3. We mix with people who don’t look like us. This is not just about race or religion but even people who have a different outlook on life – a different career path – different tastes. As an Englishman who supports Spurs, I’m used to being different! But I live in Camelon and have mixed with many people over the last nearly 5 years, who you wouldn’t normally think would mix with the likes of me. Yes there’s a light hearted element to those last 2 sentences but this is equally a serious point. We are a strong community but a community that has changed a lot over the years and is now proudly multi-cultural. Let’s embrace difference more and really celebrate community.
  4. Remember – have fun! I often get accused of being a bit frivolous in life. I like a laugh and a joke even if my kids despair at most of my jokes (don’t they realise that just makes me tell them more!) But that is not to say that I don’t put in a hard slog, get stressed out, lose the plot and other things like that. But at the heart of everything we do, we need to keep returning to this principle – a lot.
  5. If we disagree, level with other respectfully. Similar to principle 3, we’re all different – but that’s ok. We will have different opinions and views on things – but that’s ok. The trick is to disagree respectfully. Just because you don’t like something doesn’t mean everyone else is wrong – nor does it mean you’re wrong and they’re right. But speaking with people – attempting to see the other side of the story – not necessarily agreeing but accepting – these are such important things to take on board. Having a rant on social media is so easy – probably too easy. You can even do it behind a veil of anonymity if you choose. And then it’s very easy to respond and how many posts have we seen with dozens of comments ranting and raving at each other. Stop. Take a breath. Try to engage respectfully. And if that’s not an option because the other person is just looking for an argument – well it’s also okay to say nothing sometimes.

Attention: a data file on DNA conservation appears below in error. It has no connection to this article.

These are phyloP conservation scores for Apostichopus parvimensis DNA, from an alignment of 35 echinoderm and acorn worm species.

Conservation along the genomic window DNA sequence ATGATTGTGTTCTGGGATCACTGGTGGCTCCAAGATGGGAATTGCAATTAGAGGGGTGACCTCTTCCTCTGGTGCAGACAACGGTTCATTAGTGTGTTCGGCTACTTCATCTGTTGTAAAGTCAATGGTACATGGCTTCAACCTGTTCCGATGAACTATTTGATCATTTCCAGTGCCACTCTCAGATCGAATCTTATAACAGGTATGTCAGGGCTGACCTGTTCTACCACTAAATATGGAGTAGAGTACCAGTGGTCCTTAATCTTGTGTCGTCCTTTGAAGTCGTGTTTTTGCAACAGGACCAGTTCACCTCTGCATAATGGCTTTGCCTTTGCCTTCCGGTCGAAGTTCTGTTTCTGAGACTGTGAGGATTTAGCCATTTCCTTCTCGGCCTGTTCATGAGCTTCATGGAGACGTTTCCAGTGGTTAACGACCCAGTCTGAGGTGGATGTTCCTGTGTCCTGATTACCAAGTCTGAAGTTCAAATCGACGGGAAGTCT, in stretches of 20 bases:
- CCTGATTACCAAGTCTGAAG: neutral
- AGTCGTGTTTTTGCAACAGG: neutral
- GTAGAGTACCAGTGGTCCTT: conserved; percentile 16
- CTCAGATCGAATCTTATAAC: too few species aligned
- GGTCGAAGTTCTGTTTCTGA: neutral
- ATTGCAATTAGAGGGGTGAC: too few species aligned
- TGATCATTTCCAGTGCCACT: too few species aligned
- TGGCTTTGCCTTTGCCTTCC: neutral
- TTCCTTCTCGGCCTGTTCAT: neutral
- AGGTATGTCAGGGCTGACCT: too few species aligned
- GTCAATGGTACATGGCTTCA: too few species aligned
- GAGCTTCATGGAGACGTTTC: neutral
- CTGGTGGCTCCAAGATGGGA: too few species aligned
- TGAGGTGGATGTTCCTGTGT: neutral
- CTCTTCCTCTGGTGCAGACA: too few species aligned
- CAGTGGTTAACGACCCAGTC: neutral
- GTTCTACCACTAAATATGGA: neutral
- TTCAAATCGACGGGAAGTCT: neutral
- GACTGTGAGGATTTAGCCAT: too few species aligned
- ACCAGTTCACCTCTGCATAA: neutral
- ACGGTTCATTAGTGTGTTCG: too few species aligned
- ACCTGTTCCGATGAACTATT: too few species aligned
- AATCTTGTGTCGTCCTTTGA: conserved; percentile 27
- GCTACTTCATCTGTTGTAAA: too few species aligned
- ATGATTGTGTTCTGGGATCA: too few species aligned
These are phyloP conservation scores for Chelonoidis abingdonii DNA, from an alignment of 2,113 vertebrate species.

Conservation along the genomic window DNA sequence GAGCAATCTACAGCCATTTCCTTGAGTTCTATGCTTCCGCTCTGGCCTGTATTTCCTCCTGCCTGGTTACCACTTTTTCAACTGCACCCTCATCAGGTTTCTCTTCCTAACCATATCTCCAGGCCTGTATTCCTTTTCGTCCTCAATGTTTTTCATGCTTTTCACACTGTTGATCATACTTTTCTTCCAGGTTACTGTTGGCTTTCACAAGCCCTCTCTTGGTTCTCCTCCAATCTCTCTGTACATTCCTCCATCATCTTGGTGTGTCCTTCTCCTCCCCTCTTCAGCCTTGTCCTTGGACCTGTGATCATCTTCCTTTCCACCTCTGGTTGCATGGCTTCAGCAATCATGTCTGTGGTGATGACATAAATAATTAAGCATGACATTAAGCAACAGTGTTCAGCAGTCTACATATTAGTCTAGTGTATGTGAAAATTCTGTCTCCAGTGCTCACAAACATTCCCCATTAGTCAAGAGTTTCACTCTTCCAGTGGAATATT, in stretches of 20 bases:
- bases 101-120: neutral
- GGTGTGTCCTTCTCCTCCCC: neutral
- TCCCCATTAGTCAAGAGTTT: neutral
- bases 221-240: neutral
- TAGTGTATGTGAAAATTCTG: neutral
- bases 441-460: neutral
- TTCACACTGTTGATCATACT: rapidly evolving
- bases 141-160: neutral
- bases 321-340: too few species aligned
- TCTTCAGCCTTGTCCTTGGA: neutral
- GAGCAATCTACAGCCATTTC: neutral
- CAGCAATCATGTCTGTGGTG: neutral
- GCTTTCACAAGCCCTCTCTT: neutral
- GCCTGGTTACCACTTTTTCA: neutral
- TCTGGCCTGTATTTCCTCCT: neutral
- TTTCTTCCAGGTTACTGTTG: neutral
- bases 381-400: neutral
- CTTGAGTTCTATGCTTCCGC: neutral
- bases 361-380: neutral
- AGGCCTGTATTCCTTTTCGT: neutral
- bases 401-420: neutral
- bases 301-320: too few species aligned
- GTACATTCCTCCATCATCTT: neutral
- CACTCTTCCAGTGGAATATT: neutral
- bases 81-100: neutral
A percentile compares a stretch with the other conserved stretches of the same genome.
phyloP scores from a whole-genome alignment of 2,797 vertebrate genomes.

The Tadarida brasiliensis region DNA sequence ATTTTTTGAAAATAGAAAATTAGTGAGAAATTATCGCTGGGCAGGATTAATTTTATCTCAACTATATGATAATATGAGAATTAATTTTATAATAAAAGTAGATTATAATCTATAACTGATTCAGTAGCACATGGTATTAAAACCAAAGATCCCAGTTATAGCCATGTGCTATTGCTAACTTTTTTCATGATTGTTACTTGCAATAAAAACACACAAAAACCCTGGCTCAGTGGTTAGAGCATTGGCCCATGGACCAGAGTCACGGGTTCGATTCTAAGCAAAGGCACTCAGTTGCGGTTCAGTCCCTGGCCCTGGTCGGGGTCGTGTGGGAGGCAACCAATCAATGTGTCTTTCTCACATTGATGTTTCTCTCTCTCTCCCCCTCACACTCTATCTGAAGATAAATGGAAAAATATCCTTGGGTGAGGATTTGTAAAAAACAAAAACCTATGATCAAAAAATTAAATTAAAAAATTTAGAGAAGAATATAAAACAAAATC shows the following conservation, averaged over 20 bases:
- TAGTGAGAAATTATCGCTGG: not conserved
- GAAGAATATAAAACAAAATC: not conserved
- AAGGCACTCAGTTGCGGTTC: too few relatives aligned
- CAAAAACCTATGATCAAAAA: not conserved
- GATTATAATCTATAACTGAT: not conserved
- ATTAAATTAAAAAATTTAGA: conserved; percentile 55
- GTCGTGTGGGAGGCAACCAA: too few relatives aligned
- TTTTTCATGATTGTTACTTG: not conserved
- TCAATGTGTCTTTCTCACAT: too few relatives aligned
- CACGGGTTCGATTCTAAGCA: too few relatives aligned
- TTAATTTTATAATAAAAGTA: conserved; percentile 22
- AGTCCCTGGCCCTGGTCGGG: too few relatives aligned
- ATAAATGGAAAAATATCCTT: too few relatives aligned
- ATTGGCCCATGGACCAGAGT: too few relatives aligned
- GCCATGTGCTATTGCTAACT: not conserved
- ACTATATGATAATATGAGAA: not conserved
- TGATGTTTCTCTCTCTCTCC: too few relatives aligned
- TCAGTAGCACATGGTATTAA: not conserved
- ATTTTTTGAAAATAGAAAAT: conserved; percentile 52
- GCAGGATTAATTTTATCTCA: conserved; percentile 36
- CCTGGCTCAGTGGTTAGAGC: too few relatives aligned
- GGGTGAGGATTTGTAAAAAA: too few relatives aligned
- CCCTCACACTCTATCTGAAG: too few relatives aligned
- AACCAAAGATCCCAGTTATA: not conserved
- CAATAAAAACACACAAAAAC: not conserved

6. If someone is struggling try asking them to help you…it gives them purpose. I love this so much. It goes back to the not-fixing principle. This is so rarely thought of as an option but the thing you ask that person to help you with could be the one thing that stops them from going down a really bad path that day. You’re not fixing them. You’re giving them a task to do which in turn, will help them think differently about themselves.